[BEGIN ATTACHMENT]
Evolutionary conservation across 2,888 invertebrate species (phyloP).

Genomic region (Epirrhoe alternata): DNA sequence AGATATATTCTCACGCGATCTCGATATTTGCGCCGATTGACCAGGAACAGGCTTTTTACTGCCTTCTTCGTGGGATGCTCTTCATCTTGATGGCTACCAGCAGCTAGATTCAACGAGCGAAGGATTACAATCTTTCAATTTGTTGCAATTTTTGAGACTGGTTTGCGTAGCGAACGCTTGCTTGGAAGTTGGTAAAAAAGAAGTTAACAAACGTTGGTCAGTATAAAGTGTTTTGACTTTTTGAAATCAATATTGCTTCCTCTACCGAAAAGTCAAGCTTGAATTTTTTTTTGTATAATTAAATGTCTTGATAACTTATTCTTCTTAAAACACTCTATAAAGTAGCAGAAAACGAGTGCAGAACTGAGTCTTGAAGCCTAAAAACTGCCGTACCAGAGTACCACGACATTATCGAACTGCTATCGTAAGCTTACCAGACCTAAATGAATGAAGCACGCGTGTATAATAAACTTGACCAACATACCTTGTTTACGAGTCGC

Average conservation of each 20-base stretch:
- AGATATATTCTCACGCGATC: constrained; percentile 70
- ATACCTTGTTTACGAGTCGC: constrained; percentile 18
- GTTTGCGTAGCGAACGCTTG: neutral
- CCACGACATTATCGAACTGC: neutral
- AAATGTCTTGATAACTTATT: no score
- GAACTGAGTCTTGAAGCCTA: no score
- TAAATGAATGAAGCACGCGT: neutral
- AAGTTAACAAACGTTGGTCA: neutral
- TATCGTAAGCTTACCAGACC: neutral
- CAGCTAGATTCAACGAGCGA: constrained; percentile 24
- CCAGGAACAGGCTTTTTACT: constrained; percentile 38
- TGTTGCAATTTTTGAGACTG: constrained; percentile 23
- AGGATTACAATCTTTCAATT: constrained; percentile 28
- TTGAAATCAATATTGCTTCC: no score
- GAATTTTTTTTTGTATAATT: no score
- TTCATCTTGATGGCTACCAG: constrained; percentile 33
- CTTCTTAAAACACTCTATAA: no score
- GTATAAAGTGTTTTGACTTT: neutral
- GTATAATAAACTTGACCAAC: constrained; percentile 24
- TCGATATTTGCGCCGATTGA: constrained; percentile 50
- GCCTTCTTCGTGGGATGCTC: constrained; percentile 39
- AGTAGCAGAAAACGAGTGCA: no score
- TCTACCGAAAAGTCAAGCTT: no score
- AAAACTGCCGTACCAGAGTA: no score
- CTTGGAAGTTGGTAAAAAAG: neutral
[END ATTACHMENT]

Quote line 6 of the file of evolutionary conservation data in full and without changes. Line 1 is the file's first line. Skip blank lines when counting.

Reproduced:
- GTTTGCGTAGCGAACGCTTG: neutral